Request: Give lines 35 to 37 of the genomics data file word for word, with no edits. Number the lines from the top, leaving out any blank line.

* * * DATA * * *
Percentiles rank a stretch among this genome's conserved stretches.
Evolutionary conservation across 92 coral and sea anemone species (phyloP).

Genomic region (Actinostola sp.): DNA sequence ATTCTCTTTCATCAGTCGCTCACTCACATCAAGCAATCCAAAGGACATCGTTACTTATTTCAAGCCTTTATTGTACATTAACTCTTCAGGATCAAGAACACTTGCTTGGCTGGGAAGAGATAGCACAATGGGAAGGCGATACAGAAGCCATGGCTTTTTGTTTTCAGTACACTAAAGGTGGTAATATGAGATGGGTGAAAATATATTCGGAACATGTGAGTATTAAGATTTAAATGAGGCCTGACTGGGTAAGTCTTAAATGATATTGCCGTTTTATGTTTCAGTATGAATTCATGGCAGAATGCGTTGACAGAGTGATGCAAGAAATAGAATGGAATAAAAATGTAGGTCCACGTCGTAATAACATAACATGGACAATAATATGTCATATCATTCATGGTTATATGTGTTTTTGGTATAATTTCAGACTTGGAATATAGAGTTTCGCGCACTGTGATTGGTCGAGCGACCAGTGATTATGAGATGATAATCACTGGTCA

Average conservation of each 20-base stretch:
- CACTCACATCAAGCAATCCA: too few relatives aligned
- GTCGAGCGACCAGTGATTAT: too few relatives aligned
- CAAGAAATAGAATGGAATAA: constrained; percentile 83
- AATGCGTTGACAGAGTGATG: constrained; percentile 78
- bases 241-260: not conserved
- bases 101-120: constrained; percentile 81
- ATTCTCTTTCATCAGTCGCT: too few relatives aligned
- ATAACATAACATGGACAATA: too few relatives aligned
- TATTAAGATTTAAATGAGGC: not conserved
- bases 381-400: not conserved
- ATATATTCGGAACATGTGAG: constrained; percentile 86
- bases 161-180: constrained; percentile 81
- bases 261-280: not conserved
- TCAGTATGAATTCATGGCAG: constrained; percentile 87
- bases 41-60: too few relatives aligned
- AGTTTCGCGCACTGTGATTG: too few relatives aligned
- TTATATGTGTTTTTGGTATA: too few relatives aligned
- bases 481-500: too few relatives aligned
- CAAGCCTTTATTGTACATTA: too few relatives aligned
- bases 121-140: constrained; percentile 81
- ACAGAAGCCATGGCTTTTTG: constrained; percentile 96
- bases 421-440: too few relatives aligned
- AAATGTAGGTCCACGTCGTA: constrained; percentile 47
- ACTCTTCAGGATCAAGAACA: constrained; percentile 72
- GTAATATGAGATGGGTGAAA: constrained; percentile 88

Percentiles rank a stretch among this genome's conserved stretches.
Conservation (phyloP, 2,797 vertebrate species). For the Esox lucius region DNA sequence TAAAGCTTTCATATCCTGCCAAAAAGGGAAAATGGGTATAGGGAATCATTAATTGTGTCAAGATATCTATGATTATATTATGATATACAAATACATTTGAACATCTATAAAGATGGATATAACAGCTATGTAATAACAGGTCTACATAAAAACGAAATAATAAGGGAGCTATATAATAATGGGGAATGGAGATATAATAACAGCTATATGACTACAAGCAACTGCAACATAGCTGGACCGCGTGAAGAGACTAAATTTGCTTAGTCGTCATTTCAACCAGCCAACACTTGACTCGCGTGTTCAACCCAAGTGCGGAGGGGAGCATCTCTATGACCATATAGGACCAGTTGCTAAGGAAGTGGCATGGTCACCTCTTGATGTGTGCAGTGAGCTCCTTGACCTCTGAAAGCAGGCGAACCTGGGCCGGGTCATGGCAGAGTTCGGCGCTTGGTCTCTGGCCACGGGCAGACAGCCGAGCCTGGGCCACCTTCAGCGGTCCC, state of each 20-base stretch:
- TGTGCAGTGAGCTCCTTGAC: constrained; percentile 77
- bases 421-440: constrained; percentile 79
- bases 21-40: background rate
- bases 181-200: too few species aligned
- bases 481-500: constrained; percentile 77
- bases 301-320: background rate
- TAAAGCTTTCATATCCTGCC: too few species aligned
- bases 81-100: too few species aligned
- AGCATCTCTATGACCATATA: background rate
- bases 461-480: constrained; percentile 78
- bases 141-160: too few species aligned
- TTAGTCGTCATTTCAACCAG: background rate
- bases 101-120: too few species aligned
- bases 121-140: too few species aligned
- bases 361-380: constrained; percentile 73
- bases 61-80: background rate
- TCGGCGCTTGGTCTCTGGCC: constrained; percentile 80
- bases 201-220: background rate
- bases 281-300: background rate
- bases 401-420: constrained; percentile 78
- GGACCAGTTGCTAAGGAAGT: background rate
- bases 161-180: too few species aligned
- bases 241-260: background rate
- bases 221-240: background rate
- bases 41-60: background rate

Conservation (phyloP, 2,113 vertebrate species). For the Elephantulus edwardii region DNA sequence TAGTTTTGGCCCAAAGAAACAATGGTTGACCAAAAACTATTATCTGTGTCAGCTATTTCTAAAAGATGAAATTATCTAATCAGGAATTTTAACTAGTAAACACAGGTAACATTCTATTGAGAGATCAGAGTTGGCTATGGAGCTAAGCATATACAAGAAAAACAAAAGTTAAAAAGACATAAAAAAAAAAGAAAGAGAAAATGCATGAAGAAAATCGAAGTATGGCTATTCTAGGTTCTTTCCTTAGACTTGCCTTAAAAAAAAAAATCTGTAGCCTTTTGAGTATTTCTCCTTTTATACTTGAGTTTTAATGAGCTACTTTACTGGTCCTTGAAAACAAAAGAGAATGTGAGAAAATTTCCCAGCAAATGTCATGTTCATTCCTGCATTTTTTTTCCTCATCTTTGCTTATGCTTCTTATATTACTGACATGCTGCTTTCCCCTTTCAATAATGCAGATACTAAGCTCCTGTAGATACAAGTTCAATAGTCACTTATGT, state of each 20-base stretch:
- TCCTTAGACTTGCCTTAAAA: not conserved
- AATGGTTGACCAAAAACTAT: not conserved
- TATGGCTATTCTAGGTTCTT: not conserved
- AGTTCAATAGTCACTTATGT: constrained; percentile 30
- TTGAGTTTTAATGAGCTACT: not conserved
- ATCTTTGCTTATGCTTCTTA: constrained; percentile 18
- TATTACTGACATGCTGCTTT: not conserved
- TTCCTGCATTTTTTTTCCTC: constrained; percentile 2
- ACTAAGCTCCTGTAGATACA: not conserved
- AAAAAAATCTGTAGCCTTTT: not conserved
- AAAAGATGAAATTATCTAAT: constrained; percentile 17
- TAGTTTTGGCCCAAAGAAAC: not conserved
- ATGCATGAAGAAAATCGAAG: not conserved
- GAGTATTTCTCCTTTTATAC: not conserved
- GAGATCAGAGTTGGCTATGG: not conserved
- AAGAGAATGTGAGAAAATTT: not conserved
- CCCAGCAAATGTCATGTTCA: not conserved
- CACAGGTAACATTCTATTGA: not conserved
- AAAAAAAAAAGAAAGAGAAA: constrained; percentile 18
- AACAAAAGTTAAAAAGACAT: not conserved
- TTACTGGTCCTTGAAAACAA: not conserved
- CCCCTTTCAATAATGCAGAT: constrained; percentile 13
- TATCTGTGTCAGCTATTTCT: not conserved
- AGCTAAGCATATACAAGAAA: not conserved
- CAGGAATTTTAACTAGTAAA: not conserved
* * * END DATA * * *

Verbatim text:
- bases 181-200: too few species aligned
- bases 481-500: constrained; percentile 77
- bases 301-320: background rate